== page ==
Sunday, November 26, 2006

Thanksgiving, and Giving Thanks

Thanksgiving is over and for that I give thanks. It’s not that cooking and cleaning non-stop for twenty four hours isn’t on the list of things I love to do, but that, combined with the stress of my mother’s failing health, ranks is comparable to having another baby in an unmedicated birth. Having my brother, sister-in-law, and niece around was great. They are supportive and involved. But so many people in the same space when things aren’t so good, is never easy. And if it hadn’t been for my dear friends Lee and Marty. I never would have survived dinner.


Mrs. Fowler - the Grand Marshall

With due respect to my favorite cousins and lifelong friends -- who I do love and adore. Separate from relationships with my mother or other family members, Lee is the sister I never had, but if I could have done a special order—she’s the person I would have described. There’s never any miscommunication. We seem to share a kind of special understanding about life, love, kids, and fun. And when I asked her to bring a little dessert, she brought a pie for every person and they were all delicious.

I know it may seem unbelievable, but in a matter of four days my mother went from being a fairly mobile human being to not being able to get up by herself. We’re not sure if it’s the holidays, the botox, or just total depression, but she’s not doing very well. At the beginning of the week we were talking about 7 days a week with a companion in an independent living situation and now, just 6 days later we are not even sure she can make it in assisted living.


The Class of '52 & then some


But that’s not what I wanted to blob about. On Saturday, after Thanksgiving, there was a parade celebrating the 100th birthday of my Kindergarten teacher, Mrs. Fowler. The parade was actually a Christmas kick-off. Mrs. Fowler was the Grand Marshall. She rode in her 1988 Lincoln, which she drove until she was about 95. During the course of her 46 year tenure at John Hill school, she taught both a morning and afternoon Kindergarten class. It is estimated that she had over 2500 children. She never had any children of her own. The idea was for her former students to march behind her car and lead the parade. Whoever made the arrangements didn’t get the word out to too many people, so there were only about 20 former students in attendance, but spirits were high and the weather was beautiful.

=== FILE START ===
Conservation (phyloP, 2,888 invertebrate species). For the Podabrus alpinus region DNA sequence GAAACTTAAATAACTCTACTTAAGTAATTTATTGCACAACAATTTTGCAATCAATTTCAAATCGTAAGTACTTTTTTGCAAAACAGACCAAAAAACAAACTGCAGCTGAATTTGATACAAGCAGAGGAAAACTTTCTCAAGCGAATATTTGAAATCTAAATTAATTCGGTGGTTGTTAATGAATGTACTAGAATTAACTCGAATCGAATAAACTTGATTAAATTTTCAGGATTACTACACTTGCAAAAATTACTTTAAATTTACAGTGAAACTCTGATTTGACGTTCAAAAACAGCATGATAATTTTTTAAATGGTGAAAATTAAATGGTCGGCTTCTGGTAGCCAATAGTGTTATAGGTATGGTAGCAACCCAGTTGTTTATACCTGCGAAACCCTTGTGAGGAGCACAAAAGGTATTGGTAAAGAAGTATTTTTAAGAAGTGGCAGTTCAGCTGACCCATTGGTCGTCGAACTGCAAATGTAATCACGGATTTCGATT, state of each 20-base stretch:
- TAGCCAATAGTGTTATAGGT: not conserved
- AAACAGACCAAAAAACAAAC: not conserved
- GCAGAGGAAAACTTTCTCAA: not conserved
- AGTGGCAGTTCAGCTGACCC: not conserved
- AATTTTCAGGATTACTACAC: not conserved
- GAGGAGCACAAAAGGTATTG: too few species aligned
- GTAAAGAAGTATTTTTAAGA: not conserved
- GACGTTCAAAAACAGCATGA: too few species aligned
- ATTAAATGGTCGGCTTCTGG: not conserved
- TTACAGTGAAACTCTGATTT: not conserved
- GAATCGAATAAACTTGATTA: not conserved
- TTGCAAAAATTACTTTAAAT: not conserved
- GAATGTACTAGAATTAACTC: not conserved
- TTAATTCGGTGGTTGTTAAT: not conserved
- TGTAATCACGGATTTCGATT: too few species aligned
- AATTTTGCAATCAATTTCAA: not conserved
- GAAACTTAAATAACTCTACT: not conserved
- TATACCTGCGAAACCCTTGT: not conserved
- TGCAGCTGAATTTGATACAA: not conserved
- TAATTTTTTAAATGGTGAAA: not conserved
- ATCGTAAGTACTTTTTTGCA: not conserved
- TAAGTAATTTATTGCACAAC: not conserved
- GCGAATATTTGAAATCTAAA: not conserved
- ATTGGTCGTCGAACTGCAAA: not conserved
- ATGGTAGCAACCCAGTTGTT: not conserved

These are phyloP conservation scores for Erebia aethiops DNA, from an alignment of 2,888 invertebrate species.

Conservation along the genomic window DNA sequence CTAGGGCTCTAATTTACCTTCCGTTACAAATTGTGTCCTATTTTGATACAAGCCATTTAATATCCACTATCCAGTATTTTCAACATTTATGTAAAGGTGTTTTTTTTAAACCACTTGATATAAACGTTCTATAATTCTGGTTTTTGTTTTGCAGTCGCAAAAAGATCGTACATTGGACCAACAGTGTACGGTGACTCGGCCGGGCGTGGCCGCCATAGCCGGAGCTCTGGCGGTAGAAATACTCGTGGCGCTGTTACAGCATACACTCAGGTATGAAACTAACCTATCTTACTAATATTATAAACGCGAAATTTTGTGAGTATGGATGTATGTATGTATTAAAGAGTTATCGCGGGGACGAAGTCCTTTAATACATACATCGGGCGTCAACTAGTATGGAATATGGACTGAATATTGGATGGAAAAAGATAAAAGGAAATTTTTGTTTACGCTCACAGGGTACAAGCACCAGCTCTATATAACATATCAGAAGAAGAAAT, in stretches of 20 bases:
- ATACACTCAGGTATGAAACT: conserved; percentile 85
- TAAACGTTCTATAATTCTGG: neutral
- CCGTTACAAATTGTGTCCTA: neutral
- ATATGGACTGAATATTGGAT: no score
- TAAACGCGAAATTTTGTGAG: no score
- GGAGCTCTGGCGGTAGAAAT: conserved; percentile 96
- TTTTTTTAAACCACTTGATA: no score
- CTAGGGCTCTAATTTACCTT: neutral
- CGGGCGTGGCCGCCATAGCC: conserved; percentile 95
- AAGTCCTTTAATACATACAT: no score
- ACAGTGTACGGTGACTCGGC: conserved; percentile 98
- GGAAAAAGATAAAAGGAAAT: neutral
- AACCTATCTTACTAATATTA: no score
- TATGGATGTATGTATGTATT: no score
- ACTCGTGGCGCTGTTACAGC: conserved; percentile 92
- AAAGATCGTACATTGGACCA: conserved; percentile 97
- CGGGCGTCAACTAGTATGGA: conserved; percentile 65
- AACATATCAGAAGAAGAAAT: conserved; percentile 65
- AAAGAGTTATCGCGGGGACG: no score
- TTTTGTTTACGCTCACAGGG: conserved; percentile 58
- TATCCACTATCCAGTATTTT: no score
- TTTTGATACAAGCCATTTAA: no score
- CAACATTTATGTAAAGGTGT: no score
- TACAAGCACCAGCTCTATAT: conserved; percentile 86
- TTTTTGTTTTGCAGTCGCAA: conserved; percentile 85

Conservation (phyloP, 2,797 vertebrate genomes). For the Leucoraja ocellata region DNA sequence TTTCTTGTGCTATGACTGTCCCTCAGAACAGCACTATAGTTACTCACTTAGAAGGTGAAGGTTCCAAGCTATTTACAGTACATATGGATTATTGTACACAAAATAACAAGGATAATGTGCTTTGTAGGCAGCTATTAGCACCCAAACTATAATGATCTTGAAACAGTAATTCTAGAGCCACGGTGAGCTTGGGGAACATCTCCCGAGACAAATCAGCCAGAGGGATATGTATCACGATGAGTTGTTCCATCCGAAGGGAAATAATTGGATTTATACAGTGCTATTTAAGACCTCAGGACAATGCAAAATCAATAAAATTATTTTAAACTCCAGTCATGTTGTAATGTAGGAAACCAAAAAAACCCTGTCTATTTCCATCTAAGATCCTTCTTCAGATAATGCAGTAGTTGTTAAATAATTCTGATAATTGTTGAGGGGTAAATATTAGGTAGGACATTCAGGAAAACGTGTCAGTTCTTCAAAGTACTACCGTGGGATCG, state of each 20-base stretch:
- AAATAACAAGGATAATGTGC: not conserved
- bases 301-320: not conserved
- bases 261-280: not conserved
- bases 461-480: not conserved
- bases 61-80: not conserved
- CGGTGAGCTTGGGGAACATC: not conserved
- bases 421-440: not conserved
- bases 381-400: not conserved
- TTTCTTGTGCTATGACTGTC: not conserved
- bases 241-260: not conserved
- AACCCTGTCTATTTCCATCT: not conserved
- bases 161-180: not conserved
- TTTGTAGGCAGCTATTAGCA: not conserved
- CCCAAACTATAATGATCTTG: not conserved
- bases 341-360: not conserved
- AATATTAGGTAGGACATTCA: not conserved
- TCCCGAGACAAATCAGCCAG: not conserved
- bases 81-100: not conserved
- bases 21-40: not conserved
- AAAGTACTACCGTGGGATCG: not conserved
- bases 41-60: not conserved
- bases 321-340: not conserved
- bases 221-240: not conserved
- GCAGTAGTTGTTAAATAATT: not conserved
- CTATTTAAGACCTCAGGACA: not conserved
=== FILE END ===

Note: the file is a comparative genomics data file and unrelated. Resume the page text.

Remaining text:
Iris, Devin and Jordan greet the Grand Marshall

I love a parade. If you have read any of our blobs you know that we attended every scheduled parade in NY over the summer. Especially those celebrating some ethnic group or issue, like gay rights or Pakistani.Independence—which coincides with Indian Independence -- but the politics prevent them from having the same parade. As the parade passes by, (and yes there is a song), I love to march along and wave a flag or a bra—depending on the occasion. I love the color, the music, and the suggestion of happiness. I like watching a parade more than marching in one because you are able to escape gracefully. The only parade I actually ever marched in was the 1992 Clinton Inaugural Parade, where I accompanied the Raffi float because Jordan was riding with the star. It was about 5 below zero, the kids were in t-shirts, and we were among the last floats to be released. It was incredibly painful. My friend Marian, then Raffi’s publicist, ran around grabbing sodas away from our kids because there weren’t any conveniently located bathrooms, and walking out of a secure area, across the mall, just wasn’t that easy. As a matter of fact, the only thing more painful for me was packing goody bags for Chelsea’s friends at the White House immediately after the parade – who says politics is glamorous?
Suffice to say, the Inaugural parade didn’t compare with Mrs. Fowler’s tribute. The only downside was that the area from which the march began, to our final destination, (Santa Land), was so short that the participants were never really able to march. They were either standing still, shmushed together, or taking tiny steps to avoid falling over the group in front or in back of them.


The Parade kicks off with Mrs. Fowler and friends

But that didn’t matter, there were a few bands that sat quite still and entertained the observers, and there were observers who entertained the marchers -- because they stood in one place for so long they formed lifelong friendships. And Mrs. Fowler was just glowing. It was difficult to see how active she was at 100 and how my mom had given up at 86. There’s a lesson here somewhere. I’m not sure what it is, but Mrs. Fowler chose to live an active, challenging life, and she wanted always to be happy and well. That’s the route we should all take to try to make sure our bodies and our minds don’t betray us. We’re just sayin...Iris

3 comments:

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Carol said...

Hi, I'm Carol and also had Mrs. Fowler in 1968/1969.

I always remembered her, and has seen her throughout the years because I was/am good friends with a classmate who was neighbors with Mrs. Fowler, so I got to see her often, having tea with my friend's Mom while my friend and I hung out listening to 70's music. : ) And she always remembered me.

I was at that parade, heard about it last minute, and I know of two other people from my class that made it also (I believe it was me, Carol Hopkins, along with Patty Zanone Jubelt, and I know that Ann Gentile Cox was also there with her family. I see some people I know in the picture you took. Unfortunately Patty and I didn't catch up to the car until right before it left. So were not in the pictures.

I just posted my kindergarten class picture up here.
:)